Wednesday, August 28, 2013

Handling Critique

No matter how much you may agree or disagree with any critique of your work, NEVER dismiss it out-of-hand. There can be great value in a critique that you don't agree with, as long as the critique points out places that may need improvement. There's always the possibility that those critiques will turn out to be wrong, but in the editing stages of your work, it never hurts to take a second look.

With that said, don't go around making EVERY change suggested by the people who critique your work. Listen to their advice, then make your OWN decision! It's YOUR book, after all.

I recently received the critiques that I paid for with the RMFW contest. I didn't score as well as I'd hoped, but without a point of reference, I can safely say that my scores were not at ALL disappointing. One of the judges gave solid critiques, noting areas of the manuscript that needed work or polish. They didn't make any assumptions about the state of the book or suggest that I COMPLETELY rework the entire thing. While some of their suggestions differ from the notes I've gotten from my critique group and beta readers, on the whole, they're very helpful.

The other judge barely marked up the manuscript. Instead, they recommended making one of the secondary characters my protagonist. This assumes that this book is still in its early stages. And because this book is basically done and in first person POV, it's also a recommendation to write a completely different book. Rather than work with the one I've written.

BUT I don't think they wasted their time or mine. Sure, they could've been more helpful and given critiques rather than "this is lame, unbelievable, I'm walking away now" comments, (stuff I WOULD have listened to if it didn't directly contradict 10 other readers who dove into the story head-first and loved it, even while they "tore it to pieces" to help me make it better). It's still useful, though, because it makes me look at my writing as a whole. It makes me evaluate everything I've learned, read, and accomplished in this manuscript.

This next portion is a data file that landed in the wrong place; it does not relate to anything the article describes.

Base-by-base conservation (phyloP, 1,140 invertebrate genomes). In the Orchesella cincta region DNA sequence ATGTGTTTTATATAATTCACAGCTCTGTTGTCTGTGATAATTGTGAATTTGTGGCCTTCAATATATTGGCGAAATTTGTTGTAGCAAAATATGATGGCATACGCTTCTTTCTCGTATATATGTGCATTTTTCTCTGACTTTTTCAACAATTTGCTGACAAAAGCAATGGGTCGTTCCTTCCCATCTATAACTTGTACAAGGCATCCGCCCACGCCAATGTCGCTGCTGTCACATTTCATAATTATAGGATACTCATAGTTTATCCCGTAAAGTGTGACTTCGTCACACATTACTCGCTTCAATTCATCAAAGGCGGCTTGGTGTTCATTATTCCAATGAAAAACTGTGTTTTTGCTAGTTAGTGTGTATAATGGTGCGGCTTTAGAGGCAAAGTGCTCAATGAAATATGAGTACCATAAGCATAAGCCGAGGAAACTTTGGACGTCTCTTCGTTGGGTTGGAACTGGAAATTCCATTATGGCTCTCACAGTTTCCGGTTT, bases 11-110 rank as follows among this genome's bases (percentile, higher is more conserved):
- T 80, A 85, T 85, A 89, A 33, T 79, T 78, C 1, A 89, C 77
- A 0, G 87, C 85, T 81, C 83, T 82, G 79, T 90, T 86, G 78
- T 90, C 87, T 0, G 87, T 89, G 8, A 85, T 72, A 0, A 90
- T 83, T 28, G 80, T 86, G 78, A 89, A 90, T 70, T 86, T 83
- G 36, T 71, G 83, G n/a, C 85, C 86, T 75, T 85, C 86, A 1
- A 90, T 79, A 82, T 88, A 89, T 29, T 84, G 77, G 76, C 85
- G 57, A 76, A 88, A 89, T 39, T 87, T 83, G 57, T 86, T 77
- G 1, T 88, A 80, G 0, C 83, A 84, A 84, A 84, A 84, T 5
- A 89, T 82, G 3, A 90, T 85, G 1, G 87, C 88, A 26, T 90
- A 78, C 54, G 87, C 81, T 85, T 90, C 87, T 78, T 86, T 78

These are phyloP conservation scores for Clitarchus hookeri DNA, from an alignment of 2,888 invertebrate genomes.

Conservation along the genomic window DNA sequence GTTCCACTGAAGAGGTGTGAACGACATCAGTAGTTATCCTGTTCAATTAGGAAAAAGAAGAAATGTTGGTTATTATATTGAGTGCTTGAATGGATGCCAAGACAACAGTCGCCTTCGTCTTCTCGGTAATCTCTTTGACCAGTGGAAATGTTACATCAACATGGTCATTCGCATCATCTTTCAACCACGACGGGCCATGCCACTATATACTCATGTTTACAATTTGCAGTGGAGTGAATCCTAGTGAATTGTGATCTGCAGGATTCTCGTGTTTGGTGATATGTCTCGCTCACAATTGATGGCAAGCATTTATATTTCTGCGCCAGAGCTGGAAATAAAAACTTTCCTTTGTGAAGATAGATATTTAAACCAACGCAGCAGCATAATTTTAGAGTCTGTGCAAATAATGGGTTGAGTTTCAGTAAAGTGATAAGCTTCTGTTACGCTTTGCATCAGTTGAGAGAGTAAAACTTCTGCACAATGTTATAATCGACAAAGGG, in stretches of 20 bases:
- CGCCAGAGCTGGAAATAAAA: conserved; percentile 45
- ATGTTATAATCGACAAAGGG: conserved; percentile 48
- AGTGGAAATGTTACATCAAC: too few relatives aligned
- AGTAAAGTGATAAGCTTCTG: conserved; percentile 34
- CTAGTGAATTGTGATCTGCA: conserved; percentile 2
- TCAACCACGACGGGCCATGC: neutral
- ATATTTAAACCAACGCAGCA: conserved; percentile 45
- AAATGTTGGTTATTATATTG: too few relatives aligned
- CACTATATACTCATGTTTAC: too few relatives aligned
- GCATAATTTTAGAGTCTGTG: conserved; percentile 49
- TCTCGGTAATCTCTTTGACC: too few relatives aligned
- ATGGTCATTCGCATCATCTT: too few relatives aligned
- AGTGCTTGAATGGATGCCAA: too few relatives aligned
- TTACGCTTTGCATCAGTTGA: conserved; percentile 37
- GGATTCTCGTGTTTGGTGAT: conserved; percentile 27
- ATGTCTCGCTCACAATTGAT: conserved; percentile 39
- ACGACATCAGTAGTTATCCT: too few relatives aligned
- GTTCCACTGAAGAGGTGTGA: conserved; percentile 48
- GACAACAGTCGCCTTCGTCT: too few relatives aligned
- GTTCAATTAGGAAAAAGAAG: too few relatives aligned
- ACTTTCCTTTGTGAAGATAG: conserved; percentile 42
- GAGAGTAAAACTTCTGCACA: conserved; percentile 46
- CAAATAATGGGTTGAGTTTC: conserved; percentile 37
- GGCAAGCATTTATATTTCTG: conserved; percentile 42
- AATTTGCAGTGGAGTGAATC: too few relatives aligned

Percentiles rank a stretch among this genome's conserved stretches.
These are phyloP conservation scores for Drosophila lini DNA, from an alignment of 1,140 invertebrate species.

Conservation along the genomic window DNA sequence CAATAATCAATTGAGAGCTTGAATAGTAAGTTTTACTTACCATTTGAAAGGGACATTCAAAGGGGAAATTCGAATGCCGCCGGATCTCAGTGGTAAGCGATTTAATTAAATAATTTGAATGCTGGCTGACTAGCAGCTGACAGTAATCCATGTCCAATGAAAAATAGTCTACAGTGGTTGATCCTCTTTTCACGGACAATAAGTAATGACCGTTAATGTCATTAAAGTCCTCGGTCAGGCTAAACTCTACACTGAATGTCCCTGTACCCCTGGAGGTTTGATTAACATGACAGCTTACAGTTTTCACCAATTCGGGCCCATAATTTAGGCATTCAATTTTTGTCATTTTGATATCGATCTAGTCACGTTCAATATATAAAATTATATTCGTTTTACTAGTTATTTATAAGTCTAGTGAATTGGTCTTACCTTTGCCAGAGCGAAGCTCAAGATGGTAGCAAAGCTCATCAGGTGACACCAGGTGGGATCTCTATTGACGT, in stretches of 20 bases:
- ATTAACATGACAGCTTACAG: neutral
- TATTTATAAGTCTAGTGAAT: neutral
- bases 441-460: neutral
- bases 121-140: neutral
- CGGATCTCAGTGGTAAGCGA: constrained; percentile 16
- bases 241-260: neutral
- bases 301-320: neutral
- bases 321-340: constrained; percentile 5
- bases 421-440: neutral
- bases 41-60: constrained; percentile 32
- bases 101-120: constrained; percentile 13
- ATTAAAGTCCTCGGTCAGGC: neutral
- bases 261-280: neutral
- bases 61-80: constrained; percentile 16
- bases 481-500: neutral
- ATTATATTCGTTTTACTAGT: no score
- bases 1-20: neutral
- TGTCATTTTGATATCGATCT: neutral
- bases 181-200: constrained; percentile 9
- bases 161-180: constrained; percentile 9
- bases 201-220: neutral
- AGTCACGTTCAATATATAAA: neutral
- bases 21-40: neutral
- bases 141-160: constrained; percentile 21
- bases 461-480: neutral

The only other note I can give to you, my readers, is that when you're giving critiques, be helpful. Don't be afraid to say the tough stuff (like "I don't know if this is working" or "this is difficult to believe"), but make sure that it's said in a way that helps the writer. Use examples of "why it doesn't work" that are relevant to the story itself. If a story takes place in the distant future and an evil person wants to do an evil act, don't say "this country wouldn't let that happen because in 1986 they passed a law that banned that action."

Laws change, nations change, governments change, and evil people will ALWAYS do evil things and create conflict in the universe, even if their governments passed laws banning those acts two or three hundred years ago.


  1. Giving constructive comments is a skill! If I mark areas that don't seem to work or that confuse me, I come back to them and try to explain how they don't work in terms of the whole story. If it's just my personal taste, I delete the comment.

    1. I don't think there's anything wrong with keeping your own opinion in the notes. If you "don't know why" it doesn't work, that's fine, too. As long as it's mentioned :).

      I've actually received some feedback from others where they said something didn't "feel" right, but they couldn't put their finger on why. But that led to a discussion and some re-examination of the manuscript and I made some MAJOR improvements.